As a child, I spent my days reading myths and legends of ancient Greece and Rome, Egypt and Ireland, and wondered if perhaps there was some truth to them at all. I wanted to believe that they were real, for I could not image a world without magick. As I grew older, I realized that magick did indeed exist, just not in the form I had originally thought. A tree changing with the seasons is magick. Watching a baby bunny hop along for the first time is magick. Spending time with loved ones and watching them smile is magick. After reading Prelude, I felt my love of magick flare up once more, for his fantasy could truly exist in this world. His characters felt as though he had known them all of his life; he wrote them into existence with quiet reverence and a maturity that ironically appeals to the wondering childe in all of us. This was a fantasy book I could believe in without any problems.
I am honoured to have met Robert and I hope, as I told him during our weekend at Bayou Con, that he will continue to write, for the magick he gives to his readers will always be welcomed and needed.
Tea Taste: Mark T. Wendell Tea Company Russian Caravan
I had heard about the fabled and legendary Russian Caravan tea blend by way of other tea companies’ websites as well as reading my many books on tea, so of course, I had to try it. I decided to make my first taste of this tea through the Mark T. Wendell Tea Company, hailing from Acton, Massachusetts. When my box arrived, I made my first cup at work, not really knowing what to expect but still optimistic about the initial taste of it. My first cup of the blend was dark amber in colour, smooth and of velvet; I was now more than convinced that my first cup of the blend would be a good one.
Fist Sip: The blend was much lighter than British Breakfast with hints of a fruity aftertaste, of which appeared to be stronger with every sip without going overboard. This was definitely a tea that could be enjoyed either in the morning or in the afternoon for a quick pick me up. I found myself draining the cup and immediately wanting another. Although I had sugar with my tea, this blend could also be enjoyed without any form of sweetener. This blend could easily be my morning go to; usually, black teas cause my stomach to feel quite queasy in the morning but I did not find this to be the case with this blend. As stated before, it was quite smooth without any harsh overtones or any smoky aftertaste. All in all, an excellent blend from an excellent company.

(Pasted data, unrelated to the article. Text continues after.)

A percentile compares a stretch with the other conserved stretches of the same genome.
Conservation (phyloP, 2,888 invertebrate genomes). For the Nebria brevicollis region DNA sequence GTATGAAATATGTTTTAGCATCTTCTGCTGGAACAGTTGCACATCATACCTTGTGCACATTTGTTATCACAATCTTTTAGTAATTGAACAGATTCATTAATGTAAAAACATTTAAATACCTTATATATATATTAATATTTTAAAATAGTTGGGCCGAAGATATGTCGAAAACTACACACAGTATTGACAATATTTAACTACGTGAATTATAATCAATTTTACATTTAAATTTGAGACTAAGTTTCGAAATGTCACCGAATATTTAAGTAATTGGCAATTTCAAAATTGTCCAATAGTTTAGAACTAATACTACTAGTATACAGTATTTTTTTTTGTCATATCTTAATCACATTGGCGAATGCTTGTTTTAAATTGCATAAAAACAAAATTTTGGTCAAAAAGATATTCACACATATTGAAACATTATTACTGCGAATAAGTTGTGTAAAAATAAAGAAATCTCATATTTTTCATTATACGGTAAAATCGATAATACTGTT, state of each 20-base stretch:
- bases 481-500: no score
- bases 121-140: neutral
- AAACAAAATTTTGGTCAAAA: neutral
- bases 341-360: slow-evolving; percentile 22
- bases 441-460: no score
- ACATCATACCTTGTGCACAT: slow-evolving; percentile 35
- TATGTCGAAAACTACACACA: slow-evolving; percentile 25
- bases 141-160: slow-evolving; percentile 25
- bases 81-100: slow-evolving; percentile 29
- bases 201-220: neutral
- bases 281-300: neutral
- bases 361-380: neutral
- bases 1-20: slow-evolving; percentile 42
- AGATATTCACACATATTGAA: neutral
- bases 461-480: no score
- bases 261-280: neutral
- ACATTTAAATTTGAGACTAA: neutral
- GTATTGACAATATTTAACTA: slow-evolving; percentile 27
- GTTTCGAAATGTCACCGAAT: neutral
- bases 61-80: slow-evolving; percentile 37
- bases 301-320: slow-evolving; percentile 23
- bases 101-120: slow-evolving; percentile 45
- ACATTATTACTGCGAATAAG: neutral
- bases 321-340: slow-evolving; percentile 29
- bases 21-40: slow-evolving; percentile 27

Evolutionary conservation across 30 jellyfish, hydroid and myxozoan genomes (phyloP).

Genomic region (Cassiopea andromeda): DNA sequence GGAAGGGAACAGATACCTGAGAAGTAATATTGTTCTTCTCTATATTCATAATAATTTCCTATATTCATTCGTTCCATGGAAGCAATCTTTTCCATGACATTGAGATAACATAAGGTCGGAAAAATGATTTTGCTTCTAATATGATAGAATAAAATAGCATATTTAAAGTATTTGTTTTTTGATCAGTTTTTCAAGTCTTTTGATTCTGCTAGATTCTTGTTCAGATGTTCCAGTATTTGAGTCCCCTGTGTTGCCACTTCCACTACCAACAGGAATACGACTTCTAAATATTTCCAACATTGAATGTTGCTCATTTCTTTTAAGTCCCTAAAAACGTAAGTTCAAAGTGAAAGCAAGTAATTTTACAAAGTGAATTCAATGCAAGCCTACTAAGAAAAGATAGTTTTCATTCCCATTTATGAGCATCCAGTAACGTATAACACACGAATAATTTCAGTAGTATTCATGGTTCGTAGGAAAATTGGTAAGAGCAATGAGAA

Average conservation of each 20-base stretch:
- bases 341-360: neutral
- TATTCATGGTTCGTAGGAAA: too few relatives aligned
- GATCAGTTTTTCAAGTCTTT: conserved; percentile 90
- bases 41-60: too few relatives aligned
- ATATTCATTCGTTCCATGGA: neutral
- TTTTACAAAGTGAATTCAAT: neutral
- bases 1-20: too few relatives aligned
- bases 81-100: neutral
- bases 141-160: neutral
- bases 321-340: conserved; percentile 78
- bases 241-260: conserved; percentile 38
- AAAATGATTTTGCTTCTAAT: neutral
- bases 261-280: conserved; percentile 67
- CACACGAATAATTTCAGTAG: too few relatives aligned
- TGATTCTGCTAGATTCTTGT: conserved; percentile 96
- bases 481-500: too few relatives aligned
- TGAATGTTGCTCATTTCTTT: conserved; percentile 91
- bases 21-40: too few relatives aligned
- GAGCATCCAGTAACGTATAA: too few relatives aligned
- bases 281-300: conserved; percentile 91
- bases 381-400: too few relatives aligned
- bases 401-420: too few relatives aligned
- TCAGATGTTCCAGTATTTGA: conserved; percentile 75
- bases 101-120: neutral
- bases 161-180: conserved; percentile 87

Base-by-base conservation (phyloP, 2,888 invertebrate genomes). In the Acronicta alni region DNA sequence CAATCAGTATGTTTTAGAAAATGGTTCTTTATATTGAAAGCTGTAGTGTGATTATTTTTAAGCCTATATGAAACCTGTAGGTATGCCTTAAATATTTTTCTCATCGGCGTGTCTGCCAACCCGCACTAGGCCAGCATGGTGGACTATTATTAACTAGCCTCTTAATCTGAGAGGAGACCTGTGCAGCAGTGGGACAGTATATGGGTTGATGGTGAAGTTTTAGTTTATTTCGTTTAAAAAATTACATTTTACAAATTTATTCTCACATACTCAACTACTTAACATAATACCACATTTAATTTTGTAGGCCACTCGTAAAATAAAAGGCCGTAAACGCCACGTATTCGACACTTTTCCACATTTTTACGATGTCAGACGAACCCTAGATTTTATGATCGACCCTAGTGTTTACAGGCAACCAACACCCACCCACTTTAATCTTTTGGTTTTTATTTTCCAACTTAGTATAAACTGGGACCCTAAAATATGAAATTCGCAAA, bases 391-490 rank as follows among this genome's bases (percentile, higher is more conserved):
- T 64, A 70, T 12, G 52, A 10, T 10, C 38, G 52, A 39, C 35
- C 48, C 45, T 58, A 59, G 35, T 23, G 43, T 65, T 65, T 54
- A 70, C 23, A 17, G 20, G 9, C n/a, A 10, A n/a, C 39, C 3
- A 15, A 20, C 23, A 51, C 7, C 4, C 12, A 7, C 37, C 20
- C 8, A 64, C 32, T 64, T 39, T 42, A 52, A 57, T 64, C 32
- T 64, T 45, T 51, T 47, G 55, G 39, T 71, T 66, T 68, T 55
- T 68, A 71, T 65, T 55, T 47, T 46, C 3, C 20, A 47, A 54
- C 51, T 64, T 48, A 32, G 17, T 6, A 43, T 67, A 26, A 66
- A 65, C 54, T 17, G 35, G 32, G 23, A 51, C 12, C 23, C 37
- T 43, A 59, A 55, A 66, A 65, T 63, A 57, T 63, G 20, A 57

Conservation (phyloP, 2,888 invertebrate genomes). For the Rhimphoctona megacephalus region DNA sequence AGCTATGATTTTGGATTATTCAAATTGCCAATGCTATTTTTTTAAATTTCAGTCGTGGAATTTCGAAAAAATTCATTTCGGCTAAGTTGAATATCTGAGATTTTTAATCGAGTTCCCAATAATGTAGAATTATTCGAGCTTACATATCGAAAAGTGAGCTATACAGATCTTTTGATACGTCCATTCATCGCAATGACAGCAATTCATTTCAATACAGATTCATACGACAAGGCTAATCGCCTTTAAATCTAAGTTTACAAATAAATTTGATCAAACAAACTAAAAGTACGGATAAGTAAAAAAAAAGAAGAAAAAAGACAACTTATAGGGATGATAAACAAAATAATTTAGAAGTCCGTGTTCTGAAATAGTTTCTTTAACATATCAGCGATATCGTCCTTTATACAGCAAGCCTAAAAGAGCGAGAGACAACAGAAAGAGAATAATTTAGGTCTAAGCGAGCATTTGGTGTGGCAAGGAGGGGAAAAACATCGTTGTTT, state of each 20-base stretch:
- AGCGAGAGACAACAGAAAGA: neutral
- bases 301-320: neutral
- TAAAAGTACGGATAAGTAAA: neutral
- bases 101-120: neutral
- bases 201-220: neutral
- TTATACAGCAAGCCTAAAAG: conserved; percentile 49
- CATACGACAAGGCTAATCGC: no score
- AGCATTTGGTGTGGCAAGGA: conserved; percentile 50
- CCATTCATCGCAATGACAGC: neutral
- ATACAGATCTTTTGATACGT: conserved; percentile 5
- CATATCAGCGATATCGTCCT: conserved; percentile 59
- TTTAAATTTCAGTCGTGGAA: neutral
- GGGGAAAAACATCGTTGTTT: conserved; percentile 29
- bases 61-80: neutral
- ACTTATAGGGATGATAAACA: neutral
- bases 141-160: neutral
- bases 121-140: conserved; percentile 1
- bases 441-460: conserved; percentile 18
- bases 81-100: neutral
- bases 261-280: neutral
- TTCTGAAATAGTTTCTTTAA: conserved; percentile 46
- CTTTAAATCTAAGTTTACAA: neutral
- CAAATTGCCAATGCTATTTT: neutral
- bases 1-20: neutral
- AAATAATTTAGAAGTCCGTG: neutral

My review of Alexander Brown’s book Traumatized begins with a funny story: while I was a guest at Southern Fried Comic Con at Jackson, Mississippi last June, I had the pleasure of meeting Alex and picking up a copy of his book. Seeing as how the book was a collection of short stories, I thumbed through it and settled on a story entitled From Midnight to One. Fifteen minutes later, I was absolutely scared out of my mind and refused to read the rest of the book. For not only had Alex scared me beyond belief with such detail regarding three witches and their victims, but he had also shown just how far into the darkness he was willing to write. When I saw him at another con, I politely told him that his book scared the absolute crap out of me and that I could not read the rest of it. He, much to my surprise, found it to be quite a compliment that the Goth Librarian was terrified of his work.
Traumatized is not for the faint of heart. The stories are beyond conventional horror and yet done with an original style not be matched by many others in the genre. The stories drip with great helpings of Southern Gothic while the unrelenting gore is just behind that door, curtain or even shoebox filled with voodoo dolls. The stories begin with the set up of the plot and characters; however, one realizes quickly that is not well and will not even resemble a fragment of sanity once the stories come to their own ends. Several stories that stood out in originality were From Midnight to One (of course!), Live Through This (a tale of obsession gone horribly, horribly wrong), Two Miles (Judgment Day in Hell) and The Acquired Taste (you’ll never want sushi again). These stories are more than fair representatives of Splatterpunk; each story forces the readers to stare into a dark abyss that will not go away, no matter how many times we say our prayers at night.
If you like reading books that make the things that go BUMP in the night quiver in their boots, then Traumatized is for you. But don’t say I didn’t warn you.